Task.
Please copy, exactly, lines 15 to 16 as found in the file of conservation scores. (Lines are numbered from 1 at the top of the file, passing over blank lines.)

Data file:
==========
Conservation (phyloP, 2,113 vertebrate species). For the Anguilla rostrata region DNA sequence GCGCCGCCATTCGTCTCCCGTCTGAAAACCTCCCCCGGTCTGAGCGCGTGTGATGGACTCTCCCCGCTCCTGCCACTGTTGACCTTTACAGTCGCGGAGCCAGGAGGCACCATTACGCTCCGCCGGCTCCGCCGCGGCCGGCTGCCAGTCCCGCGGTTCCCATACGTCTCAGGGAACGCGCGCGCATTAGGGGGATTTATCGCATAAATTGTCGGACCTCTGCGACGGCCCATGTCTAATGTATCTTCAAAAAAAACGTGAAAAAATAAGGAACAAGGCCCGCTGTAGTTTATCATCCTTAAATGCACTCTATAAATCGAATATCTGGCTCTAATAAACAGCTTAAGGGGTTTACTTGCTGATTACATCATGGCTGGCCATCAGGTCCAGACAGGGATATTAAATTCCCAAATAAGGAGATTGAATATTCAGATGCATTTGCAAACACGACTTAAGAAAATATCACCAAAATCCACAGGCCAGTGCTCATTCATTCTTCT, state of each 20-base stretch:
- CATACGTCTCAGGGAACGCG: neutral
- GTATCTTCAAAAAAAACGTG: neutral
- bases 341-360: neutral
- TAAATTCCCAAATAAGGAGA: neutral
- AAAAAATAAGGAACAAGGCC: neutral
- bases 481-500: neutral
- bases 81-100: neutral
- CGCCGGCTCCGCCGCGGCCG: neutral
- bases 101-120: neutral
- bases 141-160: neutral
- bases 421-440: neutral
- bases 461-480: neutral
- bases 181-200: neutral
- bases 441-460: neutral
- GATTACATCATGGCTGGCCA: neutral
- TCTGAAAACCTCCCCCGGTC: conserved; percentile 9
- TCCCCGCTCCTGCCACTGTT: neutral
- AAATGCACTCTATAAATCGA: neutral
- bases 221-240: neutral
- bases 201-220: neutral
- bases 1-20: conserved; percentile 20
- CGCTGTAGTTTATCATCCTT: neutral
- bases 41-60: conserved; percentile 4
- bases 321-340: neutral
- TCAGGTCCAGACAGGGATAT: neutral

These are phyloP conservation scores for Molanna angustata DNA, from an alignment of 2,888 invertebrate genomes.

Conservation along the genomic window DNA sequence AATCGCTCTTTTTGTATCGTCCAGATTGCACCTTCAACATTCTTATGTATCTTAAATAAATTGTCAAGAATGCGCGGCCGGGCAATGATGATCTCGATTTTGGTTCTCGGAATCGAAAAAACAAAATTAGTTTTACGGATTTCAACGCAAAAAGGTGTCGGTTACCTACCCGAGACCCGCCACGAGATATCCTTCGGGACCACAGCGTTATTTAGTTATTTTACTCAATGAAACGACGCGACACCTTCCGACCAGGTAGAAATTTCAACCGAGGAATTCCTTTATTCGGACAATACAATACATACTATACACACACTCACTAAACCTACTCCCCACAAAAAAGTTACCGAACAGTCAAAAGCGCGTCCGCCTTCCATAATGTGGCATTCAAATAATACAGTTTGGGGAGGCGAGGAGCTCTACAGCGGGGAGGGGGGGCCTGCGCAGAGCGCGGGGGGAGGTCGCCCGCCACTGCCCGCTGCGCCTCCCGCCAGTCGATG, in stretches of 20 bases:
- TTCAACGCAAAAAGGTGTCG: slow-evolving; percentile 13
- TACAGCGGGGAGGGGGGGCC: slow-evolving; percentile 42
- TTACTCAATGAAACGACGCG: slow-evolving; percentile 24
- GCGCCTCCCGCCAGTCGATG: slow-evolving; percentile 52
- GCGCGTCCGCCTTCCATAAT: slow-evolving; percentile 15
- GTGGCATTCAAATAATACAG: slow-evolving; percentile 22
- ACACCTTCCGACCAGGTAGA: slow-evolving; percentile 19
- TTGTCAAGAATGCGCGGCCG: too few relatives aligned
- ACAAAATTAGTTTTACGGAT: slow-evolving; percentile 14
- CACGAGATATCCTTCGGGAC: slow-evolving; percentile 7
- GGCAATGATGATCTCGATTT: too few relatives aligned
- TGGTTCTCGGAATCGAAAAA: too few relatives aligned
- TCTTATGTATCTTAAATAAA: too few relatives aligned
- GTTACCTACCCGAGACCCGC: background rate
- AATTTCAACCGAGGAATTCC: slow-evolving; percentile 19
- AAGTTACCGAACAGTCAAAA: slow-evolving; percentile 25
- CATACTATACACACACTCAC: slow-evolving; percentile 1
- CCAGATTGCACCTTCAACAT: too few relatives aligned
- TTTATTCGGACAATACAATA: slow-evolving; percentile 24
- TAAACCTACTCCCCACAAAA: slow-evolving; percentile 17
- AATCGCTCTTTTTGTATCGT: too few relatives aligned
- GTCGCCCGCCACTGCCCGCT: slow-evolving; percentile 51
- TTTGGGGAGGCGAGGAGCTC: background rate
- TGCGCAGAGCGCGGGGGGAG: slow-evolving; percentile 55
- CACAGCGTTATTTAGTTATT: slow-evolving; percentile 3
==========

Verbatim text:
- bases 441-460: neutral
- GATTACATCATGGCTGGCCA: neutral